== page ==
M -- That's fair. Context is everything -- maybe there are things in, like, Quicken that would work well here. These kinds of solutions are tricky without having approached the problem more clearly. It will be easier for me to bring in rec's after I do the audit, and have a chance to think about what's bothering me. We have to keep stuff up at a macro level. Expectations need to be set.

E -- The solutions we have so far are specific to things we have observed. There's some stuff outside of what we can see and respond to on the current site --

M -- This is triage.

E -- What's that?

SD - It's when you take care of the bloodiest person first.

M - Dude, didn't you ever see M*A*S*H?

SD -- So what's killing the site now? The time that people put in?

E -- I think these are incidences of similar problems that don't appear on the site. Right now we are on a 1-1 relationship: here's the problem and here's our solution. Maybe there's a single problem, with a spiral of solutions. We're missing other things, on a higher level. Is it a credibility problem?

Then Erik did one of his graphics. They're getting more legible all the time. They usually involve three lines and two circles, in varying relationships with varying amounts of text. This one was no different, except for the increased legibility. Then he said, as usual, "I'm not saying this is the right question. Maybe it's something else."

M -- Like we say "this is adding up to be an education problem", or "this is turning out to be a usability problem"

Then Mike jumped up and did an equation, which was surprising. His equation was in brown, which complimented Erik's orange graphic in a 70's restaurant kind of way. It started as a mathematical equation, xy and then z, but the legibility decreased quickly .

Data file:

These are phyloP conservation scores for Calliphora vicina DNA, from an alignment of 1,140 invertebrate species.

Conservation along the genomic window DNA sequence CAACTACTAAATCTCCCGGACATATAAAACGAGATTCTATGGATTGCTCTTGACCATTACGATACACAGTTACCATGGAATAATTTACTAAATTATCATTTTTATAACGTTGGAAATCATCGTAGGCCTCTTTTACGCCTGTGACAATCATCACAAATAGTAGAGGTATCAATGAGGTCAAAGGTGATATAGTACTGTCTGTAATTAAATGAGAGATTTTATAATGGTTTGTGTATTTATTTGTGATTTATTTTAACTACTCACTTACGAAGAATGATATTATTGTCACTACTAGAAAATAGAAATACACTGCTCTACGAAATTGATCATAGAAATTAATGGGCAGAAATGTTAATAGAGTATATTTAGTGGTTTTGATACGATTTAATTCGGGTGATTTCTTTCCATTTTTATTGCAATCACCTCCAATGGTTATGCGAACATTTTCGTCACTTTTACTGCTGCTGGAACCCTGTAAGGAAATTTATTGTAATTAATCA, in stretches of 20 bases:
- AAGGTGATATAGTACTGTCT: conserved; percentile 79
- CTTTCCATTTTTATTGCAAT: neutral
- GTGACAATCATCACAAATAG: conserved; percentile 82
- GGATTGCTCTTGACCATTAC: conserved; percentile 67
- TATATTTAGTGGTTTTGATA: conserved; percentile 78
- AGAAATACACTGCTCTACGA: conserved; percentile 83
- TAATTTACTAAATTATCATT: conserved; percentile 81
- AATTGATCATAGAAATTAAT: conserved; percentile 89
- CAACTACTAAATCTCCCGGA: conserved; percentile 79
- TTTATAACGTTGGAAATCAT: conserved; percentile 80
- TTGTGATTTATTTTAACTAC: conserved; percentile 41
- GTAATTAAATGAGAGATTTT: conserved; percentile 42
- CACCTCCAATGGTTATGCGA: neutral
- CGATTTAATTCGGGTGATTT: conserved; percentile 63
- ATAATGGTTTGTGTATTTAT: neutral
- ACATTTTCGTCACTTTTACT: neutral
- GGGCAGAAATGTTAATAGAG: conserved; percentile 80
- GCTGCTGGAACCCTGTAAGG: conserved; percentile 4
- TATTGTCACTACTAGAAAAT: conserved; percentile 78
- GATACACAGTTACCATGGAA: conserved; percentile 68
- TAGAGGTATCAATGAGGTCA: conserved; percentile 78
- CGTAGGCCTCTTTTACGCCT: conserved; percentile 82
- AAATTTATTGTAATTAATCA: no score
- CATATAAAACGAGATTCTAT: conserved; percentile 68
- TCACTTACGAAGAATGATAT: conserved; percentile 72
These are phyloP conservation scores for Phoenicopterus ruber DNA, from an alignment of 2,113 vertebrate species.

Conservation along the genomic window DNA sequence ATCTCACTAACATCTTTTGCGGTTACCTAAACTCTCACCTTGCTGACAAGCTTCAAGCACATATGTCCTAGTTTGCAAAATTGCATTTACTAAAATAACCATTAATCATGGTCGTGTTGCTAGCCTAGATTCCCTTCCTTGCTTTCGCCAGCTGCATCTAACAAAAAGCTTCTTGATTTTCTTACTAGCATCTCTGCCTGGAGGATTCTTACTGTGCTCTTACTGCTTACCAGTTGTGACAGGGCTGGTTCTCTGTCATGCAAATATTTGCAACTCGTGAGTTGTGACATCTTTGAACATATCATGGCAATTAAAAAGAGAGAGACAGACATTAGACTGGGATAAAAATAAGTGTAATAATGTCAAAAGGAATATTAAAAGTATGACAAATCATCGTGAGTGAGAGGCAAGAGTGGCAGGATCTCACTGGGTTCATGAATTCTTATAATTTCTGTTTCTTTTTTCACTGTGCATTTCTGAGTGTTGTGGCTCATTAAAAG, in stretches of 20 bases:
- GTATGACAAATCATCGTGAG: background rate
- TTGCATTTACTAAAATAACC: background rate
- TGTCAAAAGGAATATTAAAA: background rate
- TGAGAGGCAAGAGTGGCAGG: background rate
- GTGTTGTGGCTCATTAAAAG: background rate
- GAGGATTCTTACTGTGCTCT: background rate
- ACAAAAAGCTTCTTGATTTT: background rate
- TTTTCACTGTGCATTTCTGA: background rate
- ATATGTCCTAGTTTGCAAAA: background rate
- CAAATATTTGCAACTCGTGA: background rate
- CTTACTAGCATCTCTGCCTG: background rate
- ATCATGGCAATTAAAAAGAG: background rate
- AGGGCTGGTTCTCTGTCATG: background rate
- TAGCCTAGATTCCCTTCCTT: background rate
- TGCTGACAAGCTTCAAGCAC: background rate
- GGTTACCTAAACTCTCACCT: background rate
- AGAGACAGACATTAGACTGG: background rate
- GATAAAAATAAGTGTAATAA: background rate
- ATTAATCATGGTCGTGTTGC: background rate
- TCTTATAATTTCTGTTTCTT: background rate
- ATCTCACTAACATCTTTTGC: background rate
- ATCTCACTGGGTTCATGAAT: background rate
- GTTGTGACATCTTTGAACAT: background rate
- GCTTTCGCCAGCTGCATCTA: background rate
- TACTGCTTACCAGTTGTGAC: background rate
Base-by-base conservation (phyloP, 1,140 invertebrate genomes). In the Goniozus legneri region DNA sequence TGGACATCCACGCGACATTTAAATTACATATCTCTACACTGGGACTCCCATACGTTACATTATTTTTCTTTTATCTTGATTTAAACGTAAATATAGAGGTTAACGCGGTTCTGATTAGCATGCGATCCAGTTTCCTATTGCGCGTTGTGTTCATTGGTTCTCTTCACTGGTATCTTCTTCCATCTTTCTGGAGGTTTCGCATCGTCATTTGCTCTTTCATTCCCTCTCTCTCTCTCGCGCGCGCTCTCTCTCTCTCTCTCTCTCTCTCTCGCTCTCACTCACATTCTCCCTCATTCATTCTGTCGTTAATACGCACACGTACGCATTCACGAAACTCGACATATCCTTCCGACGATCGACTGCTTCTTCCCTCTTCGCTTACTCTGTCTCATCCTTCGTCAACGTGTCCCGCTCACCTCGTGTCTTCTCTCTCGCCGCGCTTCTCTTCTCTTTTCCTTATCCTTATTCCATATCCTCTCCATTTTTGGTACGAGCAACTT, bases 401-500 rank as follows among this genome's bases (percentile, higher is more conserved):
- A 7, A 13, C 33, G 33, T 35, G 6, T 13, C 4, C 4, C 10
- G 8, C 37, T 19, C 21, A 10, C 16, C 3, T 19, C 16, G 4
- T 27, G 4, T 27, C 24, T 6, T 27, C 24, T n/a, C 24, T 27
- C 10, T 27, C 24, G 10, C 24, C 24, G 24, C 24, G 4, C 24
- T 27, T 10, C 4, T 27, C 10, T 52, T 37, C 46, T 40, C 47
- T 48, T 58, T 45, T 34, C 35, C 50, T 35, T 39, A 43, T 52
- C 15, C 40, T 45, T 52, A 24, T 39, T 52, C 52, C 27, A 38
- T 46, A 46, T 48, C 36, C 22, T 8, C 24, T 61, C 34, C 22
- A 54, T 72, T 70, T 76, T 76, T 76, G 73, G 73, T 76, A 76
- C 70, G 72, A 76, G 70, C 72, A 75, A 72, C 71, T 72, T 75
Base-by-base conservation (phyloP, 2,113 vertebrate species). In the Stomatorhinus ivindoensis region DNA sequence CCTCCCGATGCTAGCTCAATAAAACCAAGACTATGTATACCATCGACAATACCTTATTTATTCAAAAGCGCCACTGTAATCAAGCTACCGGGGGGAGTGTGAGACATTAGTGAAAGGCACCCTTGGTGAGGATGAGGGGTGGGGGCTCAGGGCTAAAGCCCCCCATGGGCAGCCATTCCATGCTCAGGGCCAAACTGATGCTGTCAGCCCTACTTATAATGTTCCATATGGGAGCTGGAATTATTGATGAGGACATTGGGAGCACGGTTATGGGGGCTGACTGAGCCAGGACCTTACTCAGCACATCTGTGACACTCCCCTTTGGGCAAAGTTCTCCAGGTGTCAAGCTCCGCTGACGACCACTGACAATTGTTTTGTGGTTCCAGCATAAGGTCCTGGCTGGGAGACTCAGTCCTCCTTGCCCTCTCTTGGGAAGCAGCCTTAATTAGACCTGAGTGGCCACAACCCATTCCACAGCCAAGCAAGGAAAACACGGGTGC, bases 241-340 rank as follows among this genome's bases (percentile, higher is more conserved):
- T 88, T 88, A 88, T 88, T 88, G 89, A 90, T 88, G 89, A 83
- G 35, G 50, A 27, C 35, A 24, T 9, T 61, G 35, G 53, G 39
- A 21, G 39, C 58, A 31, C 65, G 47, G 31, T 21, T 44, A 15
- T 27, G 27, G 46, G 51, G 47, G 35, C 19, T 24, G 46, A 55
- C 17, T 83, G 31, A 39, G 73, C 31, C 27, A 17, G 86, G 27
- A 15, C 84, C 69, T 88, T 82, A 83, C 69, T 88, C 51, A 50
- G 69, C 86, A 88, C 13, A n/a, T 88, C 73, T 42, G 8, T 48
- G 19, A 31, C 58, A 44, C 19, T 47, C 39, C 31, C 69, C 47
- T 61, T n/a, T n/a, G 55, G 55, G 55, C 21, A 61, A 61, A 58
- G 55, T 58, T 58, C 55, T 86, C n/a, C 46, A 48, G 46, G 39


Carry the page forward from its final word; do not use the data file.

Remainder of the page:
Erik seemed to understand his graphic, and expanded on it with a purple marker, then drew a lower case "f" with wings near it. In purple, again.

[SD appears to be understanding this.)]

SD -- It's a tour moment.

M -- It might be the double A! (Points to the illegible brown graphic.)

Then everyone agreed to what they talked about in the first five minutes of the meeting, in that they wanted to get rid of steps and tell users first off what they should expect.

E -- Let's look at what's deeper, and that would give light to some more obvious problems, and then get into something that's deeper.

M -- Given the course of our work, let's say "here are the problems and here are some ideas about how we can solve them" but speak to the bigger picture of more problems; that means more than an understanding that we can get in this project.

S -- (to E) -- How do you feel about what Mike's talking about -- that we can give them something now, but will speak to larger issues?

M -- It will be important to document to them that they need to pause and think about the bigger issues before they blindly adopt the new SBG to the various pathways.

SD -- This phase of the project, we're just looking at the SMB site.

M -- I think that now we can plant the seed [...]a lot of questions were asked that lead to larger issues that should be addressed in future phases of this site. The paradigm of getting the information up front may not be the person user paradigm. We need to subvert the dominant interface. We need to wage usability. They brought in The Wolf to hose down the car. But that's not what we see as the problem; what we're doing is limited -- it's a micro-macro issue.


© 1998–2007 Scott Robinson